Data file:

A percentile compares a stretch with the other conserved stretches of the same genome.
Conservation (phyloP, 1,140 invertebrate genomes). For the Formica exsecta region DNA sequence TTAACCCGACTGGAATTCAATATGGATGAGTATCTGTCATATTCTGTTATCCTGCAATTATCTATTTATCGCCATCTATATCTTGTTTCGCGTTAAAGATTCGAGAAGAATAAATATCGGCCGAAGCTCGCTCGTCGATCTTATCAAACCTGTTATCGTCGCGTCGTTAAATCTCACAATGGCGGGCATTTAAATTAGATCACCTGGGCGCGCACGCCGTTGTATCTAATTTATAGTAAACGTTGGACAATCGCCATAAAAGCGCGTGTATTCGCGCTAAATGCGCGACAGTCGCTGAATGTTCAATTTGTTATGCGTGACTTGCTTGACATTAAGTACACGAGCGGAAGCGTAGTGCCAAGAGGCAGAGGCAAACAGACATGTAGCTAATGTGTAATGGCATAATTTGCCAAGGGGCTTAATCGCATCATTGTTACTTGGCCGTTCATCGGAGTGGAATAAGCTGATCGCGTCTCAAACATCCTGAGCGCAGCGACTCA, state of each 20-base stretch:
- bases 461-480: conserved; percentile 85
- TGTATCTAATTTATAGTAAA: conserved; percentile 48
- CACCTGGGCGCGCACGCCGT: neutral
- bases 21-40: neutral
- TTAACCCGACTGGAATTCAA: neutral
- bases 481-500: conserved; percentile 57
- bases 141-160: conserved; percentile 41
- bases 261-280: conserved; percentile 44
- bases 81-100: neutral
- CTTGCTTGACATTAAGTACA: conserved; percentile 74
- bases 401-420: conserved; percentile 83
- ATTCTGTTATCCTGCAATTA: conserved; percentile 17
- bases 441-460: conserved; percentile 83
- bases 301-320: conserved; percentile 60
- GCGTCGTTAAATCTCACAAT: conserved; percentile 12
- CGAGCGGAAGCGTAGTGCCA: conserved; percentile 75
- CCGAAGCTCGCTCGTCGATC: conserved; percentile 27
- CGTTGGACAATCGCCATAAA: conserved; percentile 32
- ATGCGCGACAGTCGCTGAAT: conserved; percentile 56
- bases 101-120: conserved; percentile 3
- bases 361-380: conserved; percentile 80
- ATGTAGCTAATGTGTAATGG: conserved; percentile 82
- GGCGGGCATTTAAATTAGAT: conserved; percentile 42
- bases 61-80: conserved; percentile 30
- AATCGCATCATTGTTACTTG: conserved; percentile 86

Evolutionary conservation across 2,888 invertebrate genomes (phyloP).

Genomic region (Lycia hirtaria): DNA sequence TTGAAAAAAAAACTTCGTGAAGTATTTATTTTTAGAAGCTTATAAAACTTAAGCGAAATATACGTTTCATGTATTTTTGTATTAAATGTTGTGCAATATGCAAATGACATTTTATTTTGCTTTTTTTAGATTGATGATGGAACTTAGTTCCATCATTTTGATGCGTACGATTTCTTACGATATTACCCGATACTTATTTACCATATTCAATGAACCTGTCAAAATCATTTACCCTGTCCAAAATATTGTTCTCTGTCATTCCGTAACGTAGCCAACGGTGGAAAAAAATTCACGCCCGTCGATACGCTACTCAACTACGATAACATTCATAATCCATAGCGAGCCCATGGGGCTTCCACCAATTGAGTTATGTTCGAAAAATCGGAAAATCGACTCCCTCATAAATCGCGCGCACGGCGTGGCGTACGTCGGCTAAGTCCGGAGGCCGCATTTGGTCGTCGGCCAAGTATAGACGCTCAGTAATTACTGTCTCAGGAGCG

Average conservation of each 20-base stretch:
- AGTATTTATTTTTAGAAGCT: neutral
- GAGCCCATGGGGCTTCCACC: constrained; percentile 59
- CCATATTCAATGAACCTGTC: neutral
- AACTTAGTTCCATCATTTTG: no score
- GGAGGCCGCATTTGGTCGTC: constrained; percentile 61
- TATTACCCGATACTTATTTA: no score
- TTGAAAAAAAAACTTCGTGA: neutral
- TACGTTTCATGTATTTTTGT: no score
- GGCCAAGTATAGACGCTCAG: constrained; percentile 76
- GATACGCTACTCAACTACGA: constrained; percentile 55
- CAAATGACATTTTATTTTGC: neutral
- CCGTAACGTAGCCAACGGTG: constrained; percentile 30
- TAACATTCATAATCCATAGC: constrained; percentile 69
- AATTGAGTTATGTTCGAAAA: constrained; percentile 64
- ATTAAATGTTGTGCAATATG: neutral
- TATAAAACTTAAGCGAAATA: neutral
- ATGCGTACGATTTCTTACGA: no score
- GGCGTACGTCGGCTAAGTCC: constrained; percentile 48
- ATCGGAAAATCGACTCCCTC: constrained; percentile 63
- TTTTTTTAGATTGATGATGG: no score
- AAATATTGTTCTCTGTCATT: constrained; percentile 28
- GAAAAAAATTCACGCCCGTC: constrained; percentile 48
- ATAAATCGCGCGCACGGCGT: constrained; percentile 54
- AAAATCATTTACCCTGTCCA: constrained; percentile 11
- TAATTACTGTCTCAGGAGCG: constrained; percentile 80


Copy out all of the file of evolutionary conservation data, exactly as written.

A percentile compares a stretch with the other conserved stretches of the same genome.
Conservation (phyloP, 1,140 invertebrate genomes). For the Formica exsecta region DNA sequence TTAACCCGACTGGAATTCAATATGGATGAGTATCTGTCATATTCTGTTATCCTGCAATTATCTATTTATCGCCATCTATATCTTGTTTCGCGTTAAAGATTCGAGAAGAATAAATATCGGCCGAAGCTCGCTCGTCGATCTTATCAAACCTGTTATCGTCGCGTCGTTAAATCTCACAATGGCGGGCATTTAAATTAGATCACCTGGGCGCGCACGCCGTTGTATCTAATTTATAGTAAACGTTGGACAATCGCCATAAAAGCGCGTGTATTCGCGCTAAATGCGCGACAGTCGCTGAATGTTCAATTTGTTATGCGTGACTTGCTTGACATTAAGTACACGAGCGGAAGCGTAGTGCCAAGAGGCAGAGGCAAACAGACATGTAGCTAATGTGTAATGGCATAATTTGCCAAGGGGCTTAATCGCATCATTGTTACTTGGCCGTTCATCGGAGTGGAATAAGCTGATCGCGTCTCAAACATCCTGAGCGCAGCGACTCA, state of each 20-base stretch:
- bases 461-480: conserved; percentile 85
- TGTATCTAATTTATAGTAAA: conserved; percentile 48
- CACCTGGGCGCGCACGCCGT: neutral
- bases 21-40: neutral
- TTAACCCGACTGGAATTCAA: neutral
- bases 481-500: conserved; percentile 57
- bases 141-160: conserved; percentile 41
- bases 261-280: conserved; percentile 44
- bases 81-100: neutral
- CTTGCTTGACATTAAGTACA: conserved; percentile 74
- bases 401-420: conserved; percentile 83
- ATTCTGTTATCCTGCAATTA: conserved; percentile 17
- bases 441-460: conserved; percentile 83
- bases 301-320: conserved; percentile 60
- GCGTCGTTAAATCTCACAAT: conserved; percentile 12
- CGAGCGGAAGCGTAGTGCCA: conserved; percentile 75
- CCGAAGCTCGCTCGTCGATC: conserved; percentile 27
- CGTTGGACAATCGCCATAAA: conserved; percentile 32
- ATGCGCGACAGTCGCTGAAT: conserved; percentile 56
- bases 101-120: conserved; percentile 3
- bases 361-380: conserved; percentile 80
- ATGTAGCTAATGTGTAATGG: conserved; percentile 82
- GGCGGGCATTTAAATTAGAT: conserved; percentile 42
- bases 61-80: conserved; percentile 30
- AATCGCATCATTGTTACTTG: conserved; percentile 86

Evolutionary conservation across 2,888 invertebrate genomes (phyloP).

Genomic region (Lycia hirtaria): DNA sequence TTGAAAAAAAAACTTCGTGAAGTATTTATTTTTAGAAGCTTATAAAACTTAAGCGAAATATACGTTTCATGTATTTTTGTATTAAATGTTGTGCAATATGCAAATGACATTTTATTTTGCTTTTTTTAGATTGATGATGGAACTTAGTTCCATCATTTTGATGCGTACGATTTCTTACGATATTACCCGATACTTATTTACCATATTCAATGAACCTGTCAAAATCATTTACCCTGTCCAAAATATTGTTCTCTGTCATTCCGTAACGTAGCCAACGGTGGAAAAAAATTCACGCCCGTCGATACGCTACTCAACTACGATAACATTCATAATCCATAGCGAGCCCATGGGGCTTCCACCAATTGAGTTATGTTCGAAAAATCGGAAAATCGACTCCCTCATAAATCGCGCGCACGGCGTGGCGTACGTCGGCTAAGTCCGGAGGCCGCATTTGGTCGTCGGCCAAGTATAGACGCTCAGTAATTACTGTCTCAGGAGCG

Average conservation of each 20-base stretch:
- AGTATTTATTTTTAGAAGCT: neutral
- GAGCCCATGGGGCTTCCACC: constrained; percentile 59
- CCATATTCAATGAACCTGTC: neutral
- AACTTAGTTCCATCATTTTG: no score
- GGAGGCCGCATTTGGTCGTC: constrained; percentile 61
- TATTACCCGATACTTATTTA: no score
- TTGAAAAAAAAACTTCGTGA: neutral
- TACGTTTCATGTATTTTTGT: no score
- GGCCAAGTATAGACGCTCAG: constrained; percentile 76
- GATACGCTACTCAACTACGA: constrained; percentile 55
- CAAATGACATTTTATTTTGC: neutral
- CCGTAACGTAGCCAACGGTG: constrained; percentile 30
- TAACATTCATAATCCATAGC: constrained; percentile 69
- AATTGAGTTATGTTCGAAAA: constrained; percentile 64
- ATTAAATGTTGTGCAATATG: neutral
- TATAAAACTTAAGCGAAATA: neutral
- ATGCGTACGATTTCTTACGA: no score
- GGCGTACGTCGGCTAAGTCC: constrained; percentile 48
- ATCGGAAAATCGACTCCCTC: constrained; percentile 63
- TTTTTTTAGATTGATGATGG: no score
- AAATATTGTTCTCTGTCATT: constrained; percentile 28
- GAAAAAAATTCACGCCCGTC: constrained; percentile 48
- ATAAATCGCGCGCACGGCGT: constrained; percentile 54
- AAAATCATTTACCCTGTCCA: constrained; percentile 11
- TAATTACTGTCTCAGGAGCG: constrained; percentile 80